Chanoclavine
Chanoclavine.svg
Names
Preferred IUPAC name
(2E)-2-Methyl-3-[(4R,5R)-4-(methylamino)-1,3,4,5-tetrahydrobenzo[cd]indol-5-yl]prop-2-en-1-ol
Other names
chanoclavin-l
Identifiers
3D model (JSmol)
ChemSpider
UNII
  • InChI=1S/C16H20N2O/c1-10(9-19)6-13-12-4-3-5-14-16(12)11(8-18-14)7-15(13)17-2/h3-6,8,13,15,17-19H,7,9H2,1-2H3/b10-6+/t13-,15-/m1/s1
    Key: SAHHMCVYMGARBT-HEESEWQSSA-N
  • InChI=1/C16H20N2O/c1-10(9-19)6-13-12-4-3-5-14-16(12)11(8-18-14)7-15(13)17-2/h3-6,8,13,15,17-19H,7,9H2,1-2H3/b10-6+/t13-,15-/m1/s1
    Key: SAHHMCVYMGARBT-HEESEWQSBR
  • C/C(=C\[C@H]1[C@@H](CC2=CNC3=CC=CC1=C23)NC)/CO
Properties
C16H20N2O
Molar mass 256.34 g/mol
Except where otherwise noted, data are given for materials in their standard state (at 25 °C [77 °F], 100 kPa).
Infobox references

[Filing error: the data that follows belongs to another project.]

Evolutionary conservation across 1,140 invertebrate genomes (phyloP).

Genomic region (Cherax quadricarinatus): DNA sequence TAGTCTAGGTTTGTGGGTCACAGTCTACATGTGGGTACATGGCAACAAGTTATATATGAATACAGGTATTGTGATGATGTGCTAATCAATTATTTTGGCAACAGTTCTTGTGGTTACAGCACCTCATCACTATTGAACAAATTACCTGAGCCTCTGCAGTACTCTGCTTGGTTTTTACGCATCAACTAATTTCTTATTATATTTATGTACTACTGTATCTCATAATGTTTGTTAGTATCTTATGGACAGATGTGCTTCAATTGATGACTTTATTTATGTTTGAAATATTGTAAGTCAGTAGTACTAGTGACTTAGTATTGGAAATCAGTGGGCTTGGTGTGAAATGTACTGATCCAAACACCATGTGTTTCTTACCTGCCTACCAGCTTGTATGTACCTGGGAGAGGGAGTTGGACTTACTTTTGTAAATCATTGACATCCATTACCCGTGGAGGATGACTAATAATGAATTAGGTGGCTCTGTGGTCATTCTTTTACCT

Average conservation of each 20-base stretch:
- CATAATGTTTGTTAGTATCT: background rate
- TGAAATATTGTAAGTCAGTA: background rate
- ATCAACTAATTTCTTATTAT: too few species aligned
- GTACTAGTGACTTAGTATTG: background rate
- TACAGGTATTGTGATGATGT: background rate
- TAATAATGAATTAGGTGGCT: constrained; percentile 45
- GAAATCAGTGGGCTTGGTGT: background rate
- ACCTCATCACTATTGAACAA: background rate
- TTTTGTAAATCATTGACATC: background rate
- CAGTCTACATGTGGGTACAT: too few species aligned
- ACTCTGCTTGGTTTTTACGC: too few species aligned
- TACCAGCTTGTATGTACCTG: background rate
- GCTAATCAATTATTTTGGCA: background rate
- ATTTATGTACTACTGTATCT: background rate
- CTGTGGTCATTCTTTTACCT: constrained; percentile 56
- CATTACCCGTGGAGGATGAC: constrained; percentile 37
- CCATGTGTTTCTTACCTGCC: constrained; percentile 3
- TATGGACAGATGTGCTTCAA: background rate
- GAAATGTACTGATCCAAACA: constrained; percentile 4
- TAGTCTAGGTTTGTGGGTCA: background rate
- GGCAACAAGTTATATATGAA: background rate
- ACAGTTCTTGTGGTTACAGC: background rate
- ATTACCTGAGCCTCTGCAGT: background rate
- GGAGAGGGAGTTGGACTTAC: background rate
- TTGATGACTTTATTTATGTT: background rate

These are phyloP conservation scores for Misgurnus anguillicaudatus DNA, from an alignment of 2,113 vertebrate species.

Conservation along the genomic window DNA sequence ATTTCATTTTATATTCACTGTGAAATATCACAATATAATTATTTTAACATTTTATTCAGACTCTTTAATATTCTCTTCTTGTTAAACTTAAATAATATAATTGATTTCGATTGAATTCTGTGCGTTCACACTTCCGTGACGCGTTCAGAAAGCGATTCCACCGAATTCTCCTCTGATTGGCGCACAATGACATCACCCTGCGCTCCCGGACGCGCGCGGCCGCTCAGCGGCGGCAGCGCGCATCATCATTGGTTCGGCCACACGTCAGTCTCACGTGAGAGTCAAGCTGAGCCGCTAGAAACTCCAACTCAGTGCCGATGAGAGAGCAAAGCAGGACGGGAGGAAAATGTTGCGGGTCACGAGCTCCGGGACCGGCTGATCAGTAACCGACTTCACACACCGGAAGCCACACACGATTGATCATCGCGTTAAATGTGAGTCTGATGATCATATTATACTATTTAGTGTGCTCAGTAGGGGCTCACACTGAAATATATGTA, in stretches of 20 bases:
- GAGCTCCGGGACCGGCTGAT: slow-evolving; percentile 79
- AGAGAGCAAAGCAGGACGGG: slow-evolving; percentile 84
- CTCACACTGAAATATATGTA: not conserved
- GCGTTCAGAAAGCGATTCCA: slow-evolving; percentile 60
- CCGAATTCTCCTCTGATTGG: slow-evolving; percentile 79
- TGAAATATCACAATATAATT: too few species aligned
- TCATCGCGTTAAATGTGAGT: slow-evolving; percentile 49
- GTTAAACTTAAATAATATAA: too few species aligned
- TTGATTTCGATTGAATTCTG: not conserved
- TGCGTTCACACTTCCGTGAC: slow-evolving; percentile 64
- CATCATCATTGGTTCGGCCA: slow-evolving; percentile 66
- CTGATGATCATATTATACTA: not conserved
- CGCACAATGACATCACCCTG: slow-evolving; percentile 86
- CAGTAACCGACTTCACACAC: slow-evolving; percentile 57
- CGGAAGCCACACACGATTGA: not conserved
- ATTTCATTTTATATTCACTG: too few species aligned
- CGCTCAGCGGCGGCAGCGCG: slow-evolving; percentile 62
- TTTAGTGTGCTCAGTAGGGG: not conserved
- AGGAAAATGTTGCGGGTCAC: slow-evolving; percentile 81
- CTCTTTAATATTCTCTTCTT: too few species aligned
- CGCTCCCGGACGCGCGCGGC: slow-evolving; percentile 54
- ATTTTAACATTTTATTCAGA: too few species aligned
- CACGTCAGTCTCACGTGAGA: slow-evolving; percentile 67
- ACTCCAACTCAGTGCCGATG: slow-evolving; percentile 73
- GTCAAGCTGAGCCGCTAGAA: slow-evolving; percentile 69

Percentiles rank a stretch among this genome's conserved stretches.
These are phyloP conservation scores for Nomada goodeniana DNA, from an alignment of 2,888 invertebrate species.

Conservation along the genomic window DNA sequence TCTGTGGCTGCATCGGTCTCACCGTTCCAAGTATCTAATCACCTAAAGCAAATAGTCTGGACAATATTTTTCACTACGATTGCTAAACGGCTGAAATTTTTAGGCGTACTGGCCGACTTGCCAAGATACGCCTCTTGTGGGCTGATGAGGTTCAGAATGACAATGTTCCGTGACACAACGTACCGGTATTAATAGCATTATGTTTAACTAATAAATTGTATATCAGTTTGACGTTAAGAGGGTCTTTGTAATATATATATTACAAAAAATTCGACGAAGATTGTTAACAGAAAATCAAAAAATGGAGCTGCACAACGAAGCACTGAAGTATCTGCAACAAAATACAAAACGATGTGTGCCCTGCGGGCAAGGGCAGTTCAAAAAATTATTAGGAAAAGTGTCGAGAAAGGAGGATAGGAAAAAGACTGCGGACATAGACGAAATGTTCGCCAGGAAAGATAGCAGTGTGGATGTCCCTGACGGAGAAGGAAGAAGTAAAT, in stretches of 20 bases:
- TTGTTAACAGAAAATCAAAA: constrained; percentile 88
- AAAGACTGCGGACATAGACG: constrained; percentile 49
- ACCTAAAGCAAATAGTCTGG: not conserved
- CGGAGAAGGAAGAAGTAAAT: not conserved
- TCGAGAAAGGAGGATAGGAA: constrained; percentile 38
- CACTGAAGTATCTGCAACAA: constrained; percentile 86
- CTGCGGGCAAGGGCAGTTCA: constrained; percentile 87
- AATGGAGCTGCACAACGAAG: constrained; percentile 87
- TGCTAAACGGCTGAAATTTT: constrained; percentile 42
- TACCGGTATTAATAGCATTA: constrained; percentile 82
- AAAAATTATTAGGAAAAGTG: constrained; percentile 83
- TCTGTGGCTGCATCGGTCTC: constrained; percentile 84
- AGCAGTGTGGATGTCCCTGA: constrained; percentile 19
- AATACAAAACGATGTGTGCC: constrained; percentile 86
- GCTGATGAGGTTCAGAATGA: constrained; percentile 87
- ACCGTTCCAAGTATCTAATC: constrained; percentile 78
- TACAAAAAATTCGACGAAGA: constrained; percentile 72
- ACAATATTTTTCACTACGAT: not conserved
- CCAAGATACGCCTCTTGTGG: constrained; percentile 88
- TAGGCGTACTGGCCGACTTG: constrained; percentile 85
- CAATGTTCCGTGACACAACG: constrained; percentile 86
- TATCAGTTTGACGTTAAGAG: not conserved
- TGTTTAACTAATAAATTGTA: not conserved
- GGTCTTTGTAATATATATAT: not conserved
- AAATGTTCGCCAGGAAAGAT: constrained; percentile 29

Chanoclavine, also known as chanoclavin-l is a tri-cyclic ergot alkaloid (ergoline) isolate of certain fungi. It is mainly produced by members of the genus claviceps.[1] Long used in traditional Chinese medicine, it was found in 1987 mouse studies to stimulate dopamine D2 receptors in the brain.[2]

See also

References

  1. ^ Lorenz, N; Haarmann, T; Pazoutová, S; Jung, M; Tudzynski, P (2009). "The ergot alkaloid gene cluster: Functional analyses and evolutionary aspects". Phytochemistry. 70 (15–16): 1822–32. doi:10.1016/j.phytochem.2009.05.023. PMID 19695648.
  2. ^ Watanabe, H; Somei, M; Sekihara, S; Nakagawa, K; Yamada, F (1987). "Dopamine receptor stimulating effects of chanoclavine analogues, tricyclic ergot alkaloids, in the brain". Japanese Journal of Pharmacology. 45 (4): 501–6. doi:10.1254/jjp.45.501. PMID 3127619.